Slowly, methodically, Washington is clearing a backlog of untested rape evidence kits. But still there is much to do to ensure justice for victims of sexual assault and punish offenders for their crimes.
To date, 3,861 of the 9,756 backlogged older kits have been sent for testing, said state Rep. Tina Orwall, D-Des Moines, in an interview last week. Of those, 1,180 have been entered into the FBI’s Combined DNA Index System, generating 420 hits. The long-latent evidence has identified serial rapists and helped lead to charges in several cases, including the 2006 assault of a Seattle girl.
The state has contracted with two external labs, which are able to process about 300 kits each month, said Orwall, co-chair of the Washington Sexual Assault Forensic Examination Best Practices Advisory Group. A new high-production Washington State Patrol Crime Lab in Vancouver should be functional by June 2020, and all old untested kits are expected to be processed by the end of the following year. After that, the backlog should be a thing of the past.
But, testing rape evidence kits is just one step toward ensuring a consistently compassionate and professional response to reports of sexual assault.
In its most recent annual report to the governor and legislature, submitted this month, the advisory group recommends that lawmakers address long-term storage needs for submitted kits and allocate resources for cold-case teams to investigate and prosecute the alleged assaults. Other recommendations include developing standard protocols for victim-advocacy service in hospitals, and mandating storage of kits and other potential evidence from unreported sexual assaults for at least 20 years.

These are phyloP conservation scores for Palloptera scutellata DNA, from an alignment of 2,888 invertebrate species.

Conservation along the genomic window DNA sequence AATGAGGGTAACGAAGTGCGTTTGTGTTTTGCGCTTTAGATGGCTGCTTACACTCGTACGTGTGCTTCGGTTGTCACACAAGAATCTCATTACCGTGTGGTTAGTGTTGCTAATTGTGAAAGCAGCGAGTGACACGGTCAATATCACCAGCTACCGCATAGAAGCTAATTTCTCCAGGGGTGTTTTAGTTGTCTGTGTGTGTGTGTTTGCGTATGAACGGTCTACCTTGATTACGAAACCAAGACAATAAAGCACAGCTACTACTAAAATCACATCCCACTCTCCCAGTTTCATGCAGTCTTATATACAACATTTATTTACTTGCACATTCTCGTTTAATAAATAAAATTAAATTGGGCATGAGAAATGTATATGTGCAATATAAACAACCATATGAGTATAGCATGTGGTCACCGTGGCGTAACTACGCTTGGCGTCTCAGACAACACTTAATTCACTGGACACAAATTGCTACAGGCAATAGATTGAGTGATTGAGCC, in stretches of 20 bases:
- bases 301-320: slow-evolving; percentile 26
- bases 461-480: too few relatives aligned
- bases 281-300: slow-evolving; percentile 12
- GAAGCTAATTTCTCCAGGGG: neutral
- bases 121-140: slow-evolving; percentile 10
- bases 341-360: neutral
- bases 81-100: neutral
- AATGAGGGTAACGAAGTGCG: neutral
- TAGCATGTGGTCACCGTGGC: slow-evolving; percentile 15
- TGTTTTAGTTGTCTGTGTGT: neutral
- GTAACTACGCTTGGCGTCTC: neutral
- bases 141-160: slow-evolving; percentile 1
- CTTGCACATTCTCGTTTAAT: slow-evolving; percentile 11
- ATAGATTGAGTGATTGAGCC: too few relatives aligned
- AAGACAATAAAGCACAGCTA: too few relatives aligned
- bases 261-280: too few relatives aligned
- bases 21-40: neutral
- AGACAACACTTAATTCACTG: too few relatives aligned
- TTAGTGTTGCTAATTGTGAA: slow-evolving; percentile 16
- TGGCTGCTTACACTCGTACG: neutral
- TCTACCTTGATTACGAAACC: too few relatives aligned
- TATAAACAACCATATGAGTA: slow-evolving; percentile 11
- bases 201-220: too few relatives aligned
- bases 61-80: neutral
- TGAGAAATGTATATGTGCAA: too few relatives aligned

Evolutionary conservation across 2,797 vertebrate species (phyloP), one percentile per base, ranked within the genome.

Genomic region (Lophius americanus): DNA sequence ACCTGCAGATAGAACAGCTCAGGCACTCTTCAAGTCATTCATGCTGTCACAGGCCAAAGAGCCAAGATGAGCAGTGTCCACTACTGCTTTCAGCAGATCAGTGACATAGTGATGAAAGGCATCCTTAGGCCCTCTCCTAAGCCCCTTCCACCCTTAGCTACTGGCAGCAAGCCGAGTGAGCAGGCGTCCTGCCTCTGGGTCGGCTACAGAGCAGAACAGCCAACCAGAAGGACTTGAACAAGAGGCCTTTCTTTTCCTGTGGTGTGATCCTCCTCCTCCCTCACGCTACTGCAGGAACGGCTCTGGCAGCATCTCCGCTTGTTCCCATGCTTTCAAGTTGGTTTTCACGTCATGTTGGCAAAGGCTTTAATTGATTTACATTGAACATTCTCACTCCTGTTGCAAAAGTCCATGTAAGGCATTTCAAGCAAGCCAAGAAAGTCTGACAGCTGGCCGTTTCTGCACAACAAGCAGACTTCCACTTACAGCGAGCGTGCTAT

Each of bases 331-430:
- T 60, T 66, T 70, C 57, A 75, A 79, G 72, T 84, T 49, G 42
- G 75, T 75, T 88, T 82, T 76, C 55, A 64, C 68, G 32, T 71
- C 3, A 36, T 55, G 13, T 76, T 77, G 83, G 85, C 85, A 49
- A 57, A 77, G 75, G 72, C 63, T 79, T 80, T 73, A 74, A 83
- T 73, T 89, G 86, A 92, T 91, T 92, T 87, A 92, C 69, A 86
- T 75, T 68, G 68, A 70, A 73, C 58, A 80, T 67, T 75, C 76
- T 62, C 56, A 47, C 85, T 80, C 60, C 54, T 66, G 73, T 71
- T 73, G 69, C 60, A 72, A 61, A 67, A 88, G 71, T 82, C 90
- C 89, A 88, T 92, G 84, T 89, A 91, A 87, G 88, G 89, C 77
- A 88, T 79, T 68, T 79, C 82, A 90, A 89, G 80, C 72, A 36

Orwall’s leadership has been invaluable. She plans to continue exploring legal and procedural best practices, making sure law enforcement is using all possible investigatory tools. She stressed the importance of communicating these changes to the public to build assault victims’ confidence in the system and ensure survivors know about their rights and the resources available to them.
As much as the physical processing of untested rape kits, these important changes will help transform a system that has too often dismissed or diminished these heinous crimes.